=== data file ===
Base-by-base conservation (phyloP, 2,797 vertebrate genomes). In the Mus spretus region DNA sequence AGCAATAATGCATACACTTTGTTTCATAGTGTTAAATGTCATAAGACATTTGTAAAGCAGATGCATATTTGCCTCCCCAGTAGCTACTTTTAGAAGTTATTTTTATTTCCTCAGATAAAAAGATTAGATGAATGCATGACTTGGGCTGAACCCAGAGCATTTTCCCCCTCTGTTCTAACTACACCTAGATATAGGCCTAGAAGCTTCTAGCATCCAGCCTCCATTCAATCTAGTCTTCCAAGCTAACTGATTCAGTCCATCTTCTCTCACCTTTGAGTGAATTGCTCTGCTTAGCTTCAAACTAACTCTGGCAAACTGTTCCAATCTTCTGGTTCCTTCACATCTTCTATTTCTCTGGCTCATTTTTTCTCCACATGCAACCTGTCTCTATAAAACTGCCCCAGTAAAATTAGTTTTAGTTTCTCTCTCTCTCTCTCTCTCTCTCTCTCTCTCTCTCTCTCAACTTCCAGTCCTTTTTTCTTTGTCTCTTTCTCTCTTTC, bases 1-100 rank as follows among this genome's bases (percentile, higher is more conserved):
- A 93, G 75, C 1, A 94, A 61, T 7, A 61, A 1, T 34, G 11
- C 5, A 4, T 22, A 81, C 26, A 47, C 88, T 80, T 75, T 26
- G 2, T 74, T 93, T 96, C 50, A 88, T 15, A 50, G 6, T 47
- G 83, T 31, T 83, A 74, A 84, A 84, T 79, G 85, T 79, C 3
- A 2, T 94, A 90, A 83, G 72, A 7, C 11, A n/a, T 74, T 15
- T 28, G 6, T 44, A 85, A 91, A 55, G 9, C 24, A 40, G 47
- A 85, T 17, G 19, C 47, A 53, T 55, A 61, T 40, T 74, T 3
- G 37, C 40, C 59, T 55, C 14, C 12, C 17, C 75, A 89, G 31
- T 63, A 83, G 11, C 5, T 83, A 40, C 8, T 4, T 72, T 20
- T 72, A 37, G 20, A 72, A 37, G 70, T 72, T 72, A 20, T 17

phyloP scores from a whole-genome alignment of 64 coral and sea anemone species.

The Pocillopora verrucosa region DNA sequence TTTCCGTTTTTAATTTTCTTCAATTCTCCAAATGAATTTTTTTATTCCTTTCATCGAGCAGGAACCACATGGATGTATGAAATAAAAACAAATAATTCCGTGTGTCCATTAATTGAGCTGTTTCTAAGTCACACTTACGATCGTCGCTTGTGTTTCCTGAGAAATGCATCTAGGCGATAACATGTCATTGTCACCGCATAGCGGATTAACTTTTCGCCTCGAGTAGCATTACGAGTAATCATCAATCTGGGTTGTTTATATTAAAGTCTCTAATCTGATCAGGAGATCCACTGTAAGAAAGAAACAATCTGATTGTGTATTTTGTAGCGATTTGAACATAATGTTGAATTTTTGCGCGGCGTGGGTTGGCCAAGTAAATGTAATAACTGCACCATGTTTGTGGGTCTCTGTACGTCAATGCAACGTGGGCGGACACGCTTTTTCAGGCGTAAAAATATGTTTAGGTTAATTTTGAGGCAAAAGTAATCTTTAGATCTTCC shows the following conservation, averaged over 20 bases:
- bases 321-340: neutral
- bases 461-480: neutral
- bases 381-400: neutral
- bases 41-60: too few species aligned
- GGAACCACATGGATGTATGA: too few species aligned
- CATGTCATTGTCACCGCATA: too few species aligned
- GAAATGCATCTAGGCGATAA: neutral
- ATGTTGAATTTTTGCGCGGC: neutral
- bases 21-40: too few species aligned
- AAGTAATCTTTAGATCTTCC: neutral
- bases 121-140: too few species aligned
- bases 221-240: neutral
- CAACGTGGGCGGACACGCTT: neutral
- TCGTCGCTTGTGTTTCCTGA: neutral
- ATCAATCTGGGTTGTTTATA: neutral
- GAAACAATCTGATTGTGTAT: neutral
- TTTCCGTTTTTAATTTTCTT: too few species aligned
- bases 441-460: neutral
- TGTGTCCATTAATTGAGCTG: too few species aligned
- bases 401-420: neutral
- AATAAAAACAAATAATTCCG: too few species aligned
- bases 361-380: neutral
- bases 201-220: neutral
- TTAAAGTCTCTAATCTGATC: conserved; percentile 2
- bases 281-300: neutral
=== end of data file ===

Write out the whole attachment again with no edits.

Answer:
Base-by-base conservation (phyloP, 2,797 vertebrate genomes). In the Mus spretus region DNA sequence AGCAATAATGCATACACTTTGTTTCATAGTGTTAAATGTCATAAGACATTTGTAAAGCAGATGCATATTTGCCTCCCCAGTAGCTACTTTTAGAAGTTATTTTTATTTCCTCAGATAAAAAGATTAGATGAATGCATGACTTGGGCTGAACCCAGAGCATTTTCCCCCTCTGTTCTAACTACACCTAGATATAGGCCTAGAAGCTTCTAGCATCCAGCCTCCATTCAATCTAGTCTTCCAAGCTAACTGATTCAGTCCATCTTCTCTCACCTTTGAGTGAATTGCTCTGCTTAGCTTCAAACTAACTCTGGCAAACTGTTCCAATCTTCTGGTTCCTTCACATCTTCTATTTCTCTGGCTCATTTTTTCTCCACATGCAACCTGTCTCTATAAAACTGCCCCAGTAAAATTAGTTTTAGTTTCTCTCTCTCTCTCTCTCTCTCTCTCTCTCTCTCTCTCTCAACTTCCAGTCCTTTTTTCTTTGTCTCTTTCTCTCTTTC, bases 1-100 rank as follows among this genome's bases (percentile, higher is more conserved):
- A 93, G 75, C 1, A 94, A 61, T 7, A 61, A 1, T 34, G 11
- C 5, A 4, T 22, A 81, C 26, A 47, C 88, T 80, T 75, T 26
- G 2, T 74, T 93, T 96, C 50, A 88, T 15, A 50, G 6, T 47
- G 83, T 31, T 83, A 74, A 84, A 84, T 79, G 85, T 79, C 3
- A 2, T 94, A 90, A 83, G 72, A 7, C 11, A n/a, T 74, T 15
- T 28, G 6, T 44, A 85, A 91, A 55, G 9, C 24, A 40, G 47
- A 85, T 17, G 19, C 47, A 53, T 55, A 61, T 40, T 74, T 3
- G 37, C 40, C 59, T 55, C 14, C 12, C 17, C 75, A 89, G 31
- T 63, A 83, G 11, C 5, T 83, A 40, C 8, T 4, T 72, T 20
- T 72, A 37, G 20, A 72, A 37, G 70, T 72, T 72, A 20, T 17

phyloP scores from a whole-genome alignment of 64 coral and sea anemone species.

The Pocillopora verrucosa region DNA sequence TTTCCGTTTTTAATTTTCTTCAATTCTCCAAATGAATTTTTTTATTCCTTTCATCGAGCAGGAACCACATGGATGTATGAAATAAAAACAAATAATTCCGTGTGTCCATTAATTGAGCTGTTTCTAAGTCACACTTACGATCGTCGCTTGTGTTTCCTGAGAAATGCATCTAGGCGATAACATGTCATTGTCACCGCATAGCGGATTAACTTTTCGCCTCGAGTAGCATTACGAGTAATCATCAATCTGGGTTGTTTATATTAAAGTCTCTAATCTGATCAGGAGATCCACTGTAAGAAAGAAACAATCTGATTGTGTATTTTGTAGCGATTTGAACATAATGTTGAATTTTTGCGCGGCGTGGGTTGGCCAAGTAAATGTAATAACTGCACCATGTTTGTGGGTCTCTGTACGTCAATGCAACGTGGGCGGACACGCTTTTTCAGGCGTAAAAATATGTTTAGGTTAATTTTGAGGCAAAAGTAATCTTTAGATCTTCC shows the following conservation, averaged over 20 bases:
- bases 321-340: neutral
- bases 461-480: neutral
- bases 381-400: neutral
- bases 41-60: too few species aligned
- GGAACCACATGGATGTATGA: too few species aligned
- CATGTCATTGTCACCGCATA: too few species aligned
- GAAATGCATCTAGGCGATAA: neutral
- ATGTTGAATTTTTGCGCGGC: neutral
- bases 21-40: too few species aligned
- AAGTAATCTTTAGATCTTCC: neutral
- bases 121-140: too few species aligned
- bases 221-240: neutral
- CAACGTGGGCGGACACGCTT: neutral
- TCGTCGCTTGTGTTTCCTGA: neutral
- ATCAATCTGGGTTGTTTATA: neutral
- GAAACAATCTGATTGTGTAT: neutral
- TTTCCGTTTTTAATTTTCTT: too few species aligned
- bases 441-460: neutral
- TGTGTCCATTAATTGAGCTG: too few species aligned
- bases 401-420: neutral
- AATAAAAACAAATAATTCCG: too few species aligned
- bases 361-380: neutral
- bases 201-220: neutral
- TTAAAGTCTCTAATCTGATC: conserved; percentile 2
- bases 281-300: neutral